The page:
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01, junio, 2015

Women in Think Tanks in Peru

(On Think Tanks)._ Conversations with Cynthia Sanborn and María Balarín

(On Think Tanks)._ This post is based on interview feedback from two women thinktankers based in Lima, Peru. Cynthia Sanborn is the Director of the Centro de Investigación de la Universidad del Pacífico (CIUP), the research centre housed at the University of the Pacific, and Maria Balarín is an Associate Researcher at the Grupo de Análisis para el Desarrollo (GRADE). The researchers offer their views on gender dynamics in think tanks on issues such as overt and subtle biases, the role of care, and pipeline challenges. They also put forward possible strategies for addressing gender issues, including affirmative action, mentorship, assessments, mobilisation strategies, and the promotion of new ways of thinking about workers’ identities. Their feedback reflects the diversity and nuance of experiences among thinktankers illustrated throughout this series and provides a similarly diverse set of responses that could be effective depending on regional context, organisational structure, work cultures among other factors.

Cynthia Sanborn

I spoke with Dr Sanborn who provided her perspective as Director of one the top think tanks in Peru and as a founding member of Grupo Sofía, a voluntary organisation that works to improve the visibility of women in the social sciences in Peru.

Where to start?

Sanborn, recognising that gender diversity might be lacking at CIUP, began by using the organisation’s annual report as an occasion to measure and track women’s representation. She cited this as a critical first step for organisations trying to get a hold on and improve their gender dynamics.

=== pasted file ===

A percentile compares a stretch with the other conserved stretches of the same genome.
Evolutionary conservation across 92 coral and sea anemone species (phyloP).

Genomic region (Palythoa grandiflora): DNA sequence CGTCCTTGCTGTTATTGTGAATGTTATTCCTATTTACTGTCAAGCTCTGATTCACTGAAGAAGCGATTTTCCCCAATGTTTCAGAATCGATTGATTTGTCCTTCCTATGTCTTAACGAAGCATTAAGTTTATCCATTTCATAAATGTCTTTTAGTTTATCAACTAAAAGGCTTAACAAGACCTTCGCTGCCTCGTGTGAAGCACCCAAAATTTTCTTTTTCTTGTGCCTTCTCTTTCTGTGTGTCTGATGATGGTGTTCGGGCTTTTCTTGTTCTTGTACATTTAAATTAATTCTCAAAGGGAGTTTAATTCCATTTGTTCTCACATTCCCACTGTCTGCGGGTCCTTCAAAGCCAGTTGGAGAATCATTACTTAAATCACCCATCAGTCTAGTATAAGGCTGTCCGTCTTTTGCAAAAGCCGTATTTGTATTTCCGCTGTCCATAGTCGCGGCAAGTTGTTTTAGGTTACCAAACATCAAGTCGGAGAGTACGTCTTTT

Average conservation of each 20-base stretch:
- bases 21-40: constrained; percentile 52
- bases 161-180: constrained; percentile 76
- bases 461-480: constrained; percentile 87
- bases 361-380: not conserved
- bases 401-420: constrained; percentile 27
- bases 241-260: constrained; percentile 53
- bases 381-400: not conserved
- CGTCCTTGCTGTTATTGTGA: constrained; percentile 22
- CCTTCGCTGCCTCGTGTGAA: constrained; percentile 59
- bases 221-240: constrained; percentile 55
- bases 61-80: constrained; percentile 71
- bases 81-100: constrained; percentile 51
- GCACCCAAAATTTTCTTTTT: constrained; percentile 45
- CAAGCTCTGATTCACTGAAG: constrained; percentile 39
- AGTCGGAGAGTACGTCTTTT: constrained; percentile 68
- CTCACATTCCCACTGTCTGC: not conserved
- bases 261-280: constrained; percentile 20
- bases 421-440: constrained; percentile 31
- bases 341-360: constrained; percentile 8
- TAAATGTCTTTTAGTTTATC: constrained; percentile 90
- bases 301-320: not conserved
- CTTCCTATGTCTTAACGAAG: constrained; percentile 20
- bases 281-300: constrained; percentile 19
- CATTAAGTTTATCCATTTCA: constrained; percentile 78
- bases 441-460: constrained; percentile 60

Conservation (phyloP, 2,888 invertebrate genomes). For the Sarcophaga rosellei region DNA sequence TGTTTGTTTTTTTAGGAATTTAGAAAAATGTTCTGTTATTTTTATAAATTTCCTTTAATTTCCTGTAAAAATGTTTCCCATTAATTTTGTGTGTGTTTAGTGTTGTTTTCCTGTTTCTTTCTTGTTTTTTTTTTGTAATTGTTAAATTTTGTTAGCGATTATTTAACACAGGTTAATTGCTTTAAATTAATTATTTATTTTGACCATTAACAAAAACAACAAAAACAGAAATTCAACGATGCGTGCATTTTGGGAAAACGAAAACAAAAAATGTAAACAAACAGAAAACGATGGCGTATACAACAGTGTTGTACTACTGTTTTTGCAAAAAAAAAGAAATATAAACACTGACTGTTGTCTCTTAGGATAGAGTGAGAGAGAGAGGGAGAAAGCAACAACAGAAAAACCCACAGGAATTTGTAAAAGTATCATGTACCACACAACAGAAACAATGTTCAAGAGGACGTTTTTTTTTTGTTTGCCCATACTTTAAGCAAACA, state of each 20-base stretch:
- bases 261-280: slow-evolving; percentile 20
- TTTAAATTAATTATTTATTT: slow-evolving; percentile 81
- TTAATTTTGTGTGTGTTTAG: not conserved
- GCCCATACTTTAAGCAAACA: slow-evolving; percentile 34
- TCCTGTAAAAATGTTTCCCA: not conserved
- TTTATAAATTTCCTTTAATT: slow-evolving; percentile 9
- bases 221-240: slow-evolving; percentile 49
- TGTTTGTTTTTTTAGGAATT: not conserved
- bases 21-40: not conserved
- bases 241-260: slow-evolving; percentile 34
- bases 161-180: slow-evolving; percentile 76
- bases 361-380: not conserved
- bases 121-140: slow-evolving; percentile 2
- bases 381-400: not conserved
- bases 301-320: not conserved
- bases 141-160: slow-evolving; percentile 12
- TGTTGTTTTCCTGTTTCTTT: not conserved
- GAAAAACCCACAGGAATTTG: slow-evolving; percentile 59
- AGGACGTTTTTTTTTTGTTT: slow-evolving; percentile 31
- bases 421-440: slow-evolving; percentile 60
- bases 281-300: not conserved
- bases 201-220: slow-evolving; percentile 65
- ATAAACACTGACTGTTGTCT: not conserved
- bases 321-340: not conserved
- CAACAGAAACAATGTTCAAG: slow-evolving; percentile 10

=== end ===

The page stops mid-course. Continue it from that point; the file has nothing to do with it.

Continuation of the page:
CIUP currently has nearly equal representation of men and women among its research assistants (44 per cent are women), but has fewer women in senior positions, where they make up a third of researchers. She attributed the underrepresentation of women in senior positions to various factors including generational changes, discrimination and sexism, pipeline issues and the balance of work and care activities.

How do you recognise and deal with sexism and discrimination within an organisation?

Sanborn spoke about discrimination and casual sexism that still pervades in Peru. She noted that there seems to be a generational shift away from direct forms of discrimination, with younger male workers adopting more egalitarian views of their female colleagues. What does persist are more subtle barriers to women advancing, such as being overlooked in meetings or in the organisation of conferences and assumptions about researchers’ commitment to their work when they adjust their schedules around care activities.

She argued that a key tool for recognising barriers and raising awareness, which is at the unique disposal of research organisations and think tanks, is having discrimination as an issue area for research and debate. CIUP has, indeed, had discrimination as a line of priority work for six years, conducting both testimonial and experimental research as part of the Peru Sin Discriminación project. Sanborn believes that research in this field has helped to raise staff’s sensitivity to gender disparities, as well as racial and ethnic differences among others.

What are the pipeline issues for women in think tanks?